BACOLOD CITY – A woman leader from an indigenous peoples (IP) community in Isabela, Negros Occidental has been recognized for her contributions to the preservation of IP rights and culture.
Teresita Enario Sinceda, 68, is the first Ati woman in Western Visayas to become the IP mandatory representative (IPMR) in a municipal council, and is also one of the three cultural masters in the country awarded by the National Commission for Culture and the Arts (NCCA) this year.
“We congratulate Ati leader Teresita ‘Dayku’ Sinceda, who was awarded Gawad Gabay Para sa Katutubo,” Isabela Tourism, Culture and Arts Affairs said in a statement on Tuesday.
The citation is in line with the 2023 IP Month and the 26th IP Rights Act (IPRA) commemoration this October.
The award, given on Oct. 22 at the Metropolitan Theater in Manila, recognizes Sinceda’s expertise as a cultural master in ensuring the transmission of “Buhay na Dunong” in the School of Living Traditions and continuing to enrich indigenous cultures and traditions.
Sinceda also sat as one of the panelists for the NCCA’s Ugnayan Forum on Living Heritage: Creativity and Nature along with cultural workers from the various Schools of Living Traditions located across the country.
Meanwhile, as the IPMR of about 10,000 IPs living in eight villages of Isabela, she said they now have a voice in the locality, where they can serve as partners for development.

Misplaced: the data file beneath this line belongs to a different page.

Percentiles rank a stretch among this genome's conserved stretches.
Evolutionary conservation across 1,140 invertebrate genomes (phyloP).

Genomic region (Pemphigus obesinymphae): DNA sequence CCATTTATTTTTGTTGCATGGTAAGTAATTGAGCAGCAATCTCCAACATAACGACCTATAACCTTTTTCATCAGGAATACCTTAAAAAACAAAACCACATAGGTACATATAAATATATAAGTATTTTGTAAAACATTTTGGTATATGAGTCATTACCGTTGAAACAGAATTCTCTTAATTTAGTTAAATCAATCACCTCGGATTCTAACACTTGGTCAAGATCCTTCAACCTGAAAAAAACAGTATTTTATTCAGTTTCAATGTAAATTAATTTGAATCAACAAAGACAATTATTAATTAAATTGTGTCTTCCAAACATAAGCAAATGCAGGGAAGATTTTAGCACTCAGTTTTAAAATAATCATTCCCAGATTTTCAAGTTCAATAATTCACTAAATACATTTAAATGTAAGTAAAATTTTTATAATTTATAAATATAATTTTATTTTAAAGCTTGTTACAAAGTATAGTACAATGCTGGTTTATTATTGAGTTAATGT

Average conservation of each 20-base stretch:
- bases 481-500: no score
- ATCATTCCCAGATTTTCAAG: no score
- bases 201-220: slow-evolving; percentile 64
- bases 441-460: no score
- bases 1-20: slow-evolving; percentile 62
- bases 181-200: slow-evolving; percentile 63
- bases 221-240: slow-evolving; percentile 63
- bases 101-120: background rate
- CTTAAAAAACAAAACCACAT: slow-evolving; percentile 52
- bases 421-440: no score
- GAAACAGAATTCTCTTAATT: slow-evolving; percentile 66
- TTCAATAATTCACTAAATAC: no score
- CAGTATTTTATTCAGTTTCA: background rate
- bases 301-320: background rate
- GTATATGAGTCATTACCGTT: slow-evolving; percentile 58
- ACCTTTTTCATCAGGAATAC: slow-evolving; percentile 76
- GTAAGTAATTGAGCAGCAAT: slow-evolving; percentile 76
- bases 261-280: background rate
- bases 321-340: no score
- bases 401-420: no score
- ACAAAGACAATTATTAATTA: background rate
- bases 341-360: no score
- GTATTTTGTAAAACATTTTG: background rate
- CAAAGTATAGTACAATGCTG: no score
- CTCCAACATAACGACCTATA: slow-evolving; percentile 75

“We feel less discriminated because we are now better informed and empowered,” she said in an interview, after taking her oath as a member of the municipal council earlier this month.
Under Section 16 of Republic Act 8371 or the IPRA of 1997, indigenous cultural communities or indigenous peoples structures are given the right to participate in decision-making that affects their rights, lives, and future.
The provision prompted the Department of the Interior and Local Government to provide initial guidelines for the inclusion of IPMRs in local legislative councils.
Such is also reaffirmed by the NCIP Administrative Order 3, series of 2018, as amended by NCIP Administrative Order 1, series of 2021, or “Revised National Guidelines for the Mandatory Representation of Indigenous Peoples in Local Legislative Councils and Policy-making Bodies.”
October is Indigenous Peoples Month pursuant to Presidential Proclamation 1906, series of 2009, which is also in line with the 20th anniversary of the 2003 Convention for the Safeguarding of Intangible Cultural Heritage.
This year’s observance of IP Month is themed “Buhay na Dunong: Pagkamalikhain at Kalikasan” (Living Heritage: Creativity and Nature) which highlights the IPs creativity and nature’s richness to sustain the country’s living heritage. (PNA)